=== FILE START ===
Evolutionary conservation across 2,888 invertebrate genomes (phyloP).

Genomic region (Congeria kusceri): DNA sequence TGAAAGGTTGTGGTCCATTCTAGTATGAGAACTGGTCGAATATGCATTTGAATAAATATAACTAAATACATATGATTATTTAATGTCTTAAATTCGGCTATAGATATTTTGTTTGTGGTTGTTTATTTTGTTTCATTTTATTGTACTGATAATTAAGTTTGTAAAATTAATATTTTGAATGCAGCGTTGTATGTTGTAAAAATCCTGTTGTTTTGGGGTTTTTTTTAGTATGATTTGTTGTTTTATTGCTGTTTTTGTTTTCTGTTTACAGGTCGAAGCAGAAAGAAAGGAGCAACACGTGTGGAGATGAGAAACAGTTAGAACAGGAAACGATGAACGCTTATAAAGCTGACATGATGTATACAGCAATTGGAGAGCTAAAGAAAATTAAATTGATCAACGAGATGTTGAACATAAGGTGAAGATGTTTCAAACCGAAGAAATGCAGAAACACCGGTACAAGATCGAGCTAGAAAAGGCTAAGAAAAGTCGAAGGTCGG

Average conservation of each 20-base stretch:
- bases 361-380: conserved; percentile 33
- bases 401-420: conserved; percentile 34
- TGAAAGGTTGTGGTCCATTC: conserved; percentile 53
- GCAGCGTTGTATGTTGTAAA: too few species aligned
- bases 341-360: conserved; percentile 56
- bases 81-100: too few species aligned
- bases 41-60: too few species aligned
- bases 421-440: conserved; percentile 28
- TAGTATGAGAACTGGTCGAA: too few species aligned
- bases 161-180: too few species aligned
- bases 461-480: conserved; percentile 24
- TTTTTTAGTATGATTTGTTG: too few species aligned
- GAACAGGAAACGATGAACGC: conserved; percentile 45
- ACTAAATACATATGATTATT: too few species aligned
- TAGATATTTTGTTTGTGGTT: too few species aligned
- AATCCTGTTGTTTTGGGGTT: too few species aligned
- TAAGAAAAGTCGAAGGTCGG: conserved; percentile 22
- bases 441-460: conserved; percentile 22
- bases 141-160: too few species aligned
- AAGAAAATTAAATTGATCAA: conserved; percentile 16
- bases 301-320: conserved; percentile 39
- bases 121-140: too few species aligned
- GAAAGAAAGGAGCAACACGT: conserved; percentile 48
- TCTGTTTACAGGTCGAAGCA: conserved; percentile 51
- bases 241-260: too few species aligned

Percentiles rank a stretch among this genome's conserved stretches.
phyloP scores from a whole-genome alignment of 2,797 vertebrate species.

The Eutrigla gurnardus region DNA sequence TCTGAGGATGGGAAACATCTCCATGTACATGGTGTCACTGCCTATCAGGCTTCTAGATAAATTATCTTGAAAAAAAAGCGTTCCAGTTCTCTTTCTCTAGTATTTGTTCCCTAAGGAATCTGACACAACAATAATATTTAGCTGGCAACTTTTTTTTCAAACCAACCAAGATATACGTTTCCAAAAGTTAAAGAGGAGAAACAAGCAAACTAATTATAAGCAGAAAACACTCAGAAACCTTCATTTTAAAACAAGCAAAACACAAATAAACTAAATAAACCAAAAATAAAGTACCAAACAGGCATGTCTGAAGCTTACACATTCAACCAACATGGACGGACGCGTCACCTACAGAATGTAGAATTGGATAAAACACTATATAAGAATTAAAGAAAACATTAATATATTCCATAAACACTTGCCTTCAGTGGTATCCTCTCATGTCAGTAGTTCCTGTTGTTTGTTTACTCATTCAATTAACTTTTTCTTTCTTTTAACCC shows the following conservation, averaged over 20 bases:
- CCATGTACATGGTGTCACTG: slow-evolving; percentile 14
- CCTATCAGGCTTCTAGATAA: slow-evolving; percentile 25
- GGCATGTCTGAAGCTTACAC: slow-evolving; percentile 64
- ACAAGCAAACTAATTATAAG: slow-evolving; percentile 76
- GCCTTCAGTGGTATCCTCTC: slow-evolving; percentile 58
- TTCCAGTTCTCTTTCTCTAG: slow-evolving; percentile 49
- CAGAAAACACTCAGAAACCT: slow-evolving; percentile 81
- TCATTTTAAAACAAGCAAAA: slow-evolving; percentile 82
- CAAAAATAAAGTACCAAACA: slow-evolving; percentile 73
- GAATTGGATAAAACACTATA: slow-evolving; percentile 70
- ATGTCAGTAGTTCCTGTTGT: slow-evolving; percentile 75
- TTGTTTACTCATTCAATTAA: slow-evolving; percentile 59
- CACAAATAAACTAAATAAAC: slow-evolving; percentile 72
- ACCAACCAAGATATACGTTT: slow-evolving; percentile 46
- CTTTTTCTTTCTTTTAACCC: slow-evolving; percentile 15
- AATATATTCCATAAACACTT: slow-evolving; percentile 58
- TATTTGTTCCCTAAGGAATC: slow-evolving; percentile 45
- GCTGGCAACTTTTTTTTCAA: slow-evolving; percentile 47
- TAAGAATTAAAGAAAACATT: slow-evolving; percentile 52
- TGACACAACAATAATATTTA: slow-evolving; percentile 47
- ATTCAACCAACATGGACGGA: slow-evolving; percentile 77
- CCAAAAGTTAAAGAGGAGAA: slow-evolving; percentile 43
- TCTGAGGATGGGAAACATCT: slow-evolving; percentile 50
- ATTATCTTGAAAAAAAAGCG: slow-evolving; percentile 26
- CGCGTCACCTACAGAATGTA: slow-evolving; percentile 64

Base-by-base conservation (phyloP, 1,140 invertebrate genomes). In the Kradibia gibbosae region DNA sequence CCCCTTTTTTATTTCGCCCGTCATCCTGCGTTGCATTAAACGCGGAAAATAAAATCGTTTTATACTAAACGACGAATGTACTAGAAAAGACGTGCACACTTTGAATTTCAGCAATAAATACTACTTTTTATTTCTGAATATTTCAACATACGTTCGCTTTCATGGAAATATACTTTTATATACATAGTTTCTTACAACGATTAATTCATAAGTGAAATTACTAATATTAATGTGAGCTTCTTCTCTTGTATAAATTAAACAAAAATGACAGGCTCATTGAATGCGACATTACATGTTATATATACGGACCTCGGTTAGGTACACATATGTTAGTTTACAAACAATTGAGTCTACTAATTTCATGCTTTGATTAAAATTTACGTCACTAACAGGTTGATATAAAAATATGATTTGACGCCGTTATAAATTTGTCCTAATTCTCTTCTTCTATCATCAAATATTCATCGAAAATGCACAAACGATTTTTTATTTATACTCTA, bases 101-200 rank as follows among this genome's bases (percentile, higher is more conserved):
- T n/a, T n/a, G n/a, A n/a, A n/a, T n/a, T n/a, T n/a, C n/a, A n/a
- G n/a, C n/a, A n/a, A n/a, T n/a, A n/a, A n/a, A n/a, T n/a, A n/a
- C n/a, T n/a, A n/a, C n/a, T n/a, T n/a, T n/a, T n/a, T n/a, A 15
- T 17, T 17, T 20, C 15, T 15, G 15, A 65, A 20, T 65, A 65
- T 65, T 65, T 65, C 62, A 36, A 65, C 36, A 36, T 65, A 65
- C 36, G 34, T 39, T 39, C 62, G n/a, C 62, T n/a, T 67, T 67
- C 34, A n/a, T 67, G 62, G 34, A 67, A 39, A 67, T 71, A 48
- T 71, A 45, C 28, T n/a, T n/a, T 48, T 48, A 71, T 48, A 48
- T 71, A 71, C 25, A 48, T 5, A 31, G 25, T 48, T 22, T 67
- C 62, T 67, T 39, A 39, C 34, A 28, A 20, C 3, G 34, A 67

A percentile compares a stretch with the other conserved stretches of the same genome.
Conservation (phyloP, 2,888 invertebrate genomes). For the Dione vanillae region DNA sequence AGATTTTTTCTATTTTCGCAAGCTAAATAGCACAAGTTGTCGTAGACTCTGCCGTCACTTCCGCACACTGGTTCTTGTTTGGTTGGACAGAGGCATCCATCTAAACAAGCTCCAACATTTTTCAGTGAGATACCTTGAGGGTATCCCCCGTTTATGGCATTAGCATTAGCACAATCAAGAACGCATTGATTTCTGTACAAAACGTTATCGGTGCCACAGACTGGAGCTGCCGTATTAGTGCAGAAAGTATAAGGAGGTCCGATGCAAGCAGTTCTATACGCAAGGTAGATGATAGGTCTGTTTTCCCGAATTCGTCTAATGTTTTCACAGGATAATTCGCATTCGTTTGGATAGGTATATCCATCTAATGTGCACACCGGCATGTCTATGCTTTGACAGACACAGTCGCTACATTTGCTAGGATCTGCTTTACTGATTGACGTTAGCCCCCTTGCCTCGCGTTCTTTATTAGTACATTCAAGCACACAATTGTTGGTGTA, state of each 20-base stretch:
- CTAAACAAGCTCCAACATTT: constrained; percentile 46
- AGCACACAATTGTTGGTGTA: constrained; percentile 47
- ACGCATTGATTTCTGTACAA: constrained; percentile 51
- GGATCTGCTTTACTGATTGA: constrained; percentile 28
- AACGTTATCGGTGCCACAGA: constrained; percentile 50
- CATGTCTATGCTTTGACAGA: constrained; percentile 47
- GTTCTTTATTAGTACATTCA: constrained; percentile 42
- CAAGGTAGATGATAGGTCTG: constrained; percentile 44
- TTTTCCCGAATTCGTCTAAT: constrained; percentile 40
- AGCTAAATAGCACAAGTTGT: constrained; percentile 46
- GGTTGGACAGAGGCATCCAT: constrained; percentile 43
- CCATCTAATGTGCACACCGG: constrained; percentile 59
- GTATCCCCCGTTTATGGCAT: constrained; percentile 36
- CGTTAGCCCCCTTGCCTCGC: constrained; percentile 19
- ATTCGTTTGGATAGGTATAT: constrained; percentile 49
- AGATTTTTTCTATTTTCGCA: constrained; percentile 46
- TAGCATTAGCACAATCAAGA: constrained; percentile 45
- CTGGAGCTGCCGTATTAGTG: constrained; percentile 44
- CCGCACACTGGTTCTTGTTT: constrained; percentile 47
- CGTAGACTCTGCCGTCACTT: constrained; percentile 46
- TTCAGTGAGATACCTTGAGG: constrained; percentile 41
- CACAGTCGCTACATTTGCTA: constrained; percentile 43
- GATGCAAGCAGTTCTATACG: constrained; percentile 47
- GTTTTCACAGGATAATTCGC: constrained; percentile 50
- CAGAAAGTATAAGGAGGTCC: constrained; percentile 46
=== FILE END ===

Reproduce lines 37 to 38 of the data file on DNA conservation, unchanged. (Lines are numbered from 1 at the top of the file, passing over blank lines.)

- TTCCAGTTCTCTTTCTCTAG: slow-evolving; percentile 49
- CAGAAAACACTCAGAAACCT: slow-evolving; percentile 81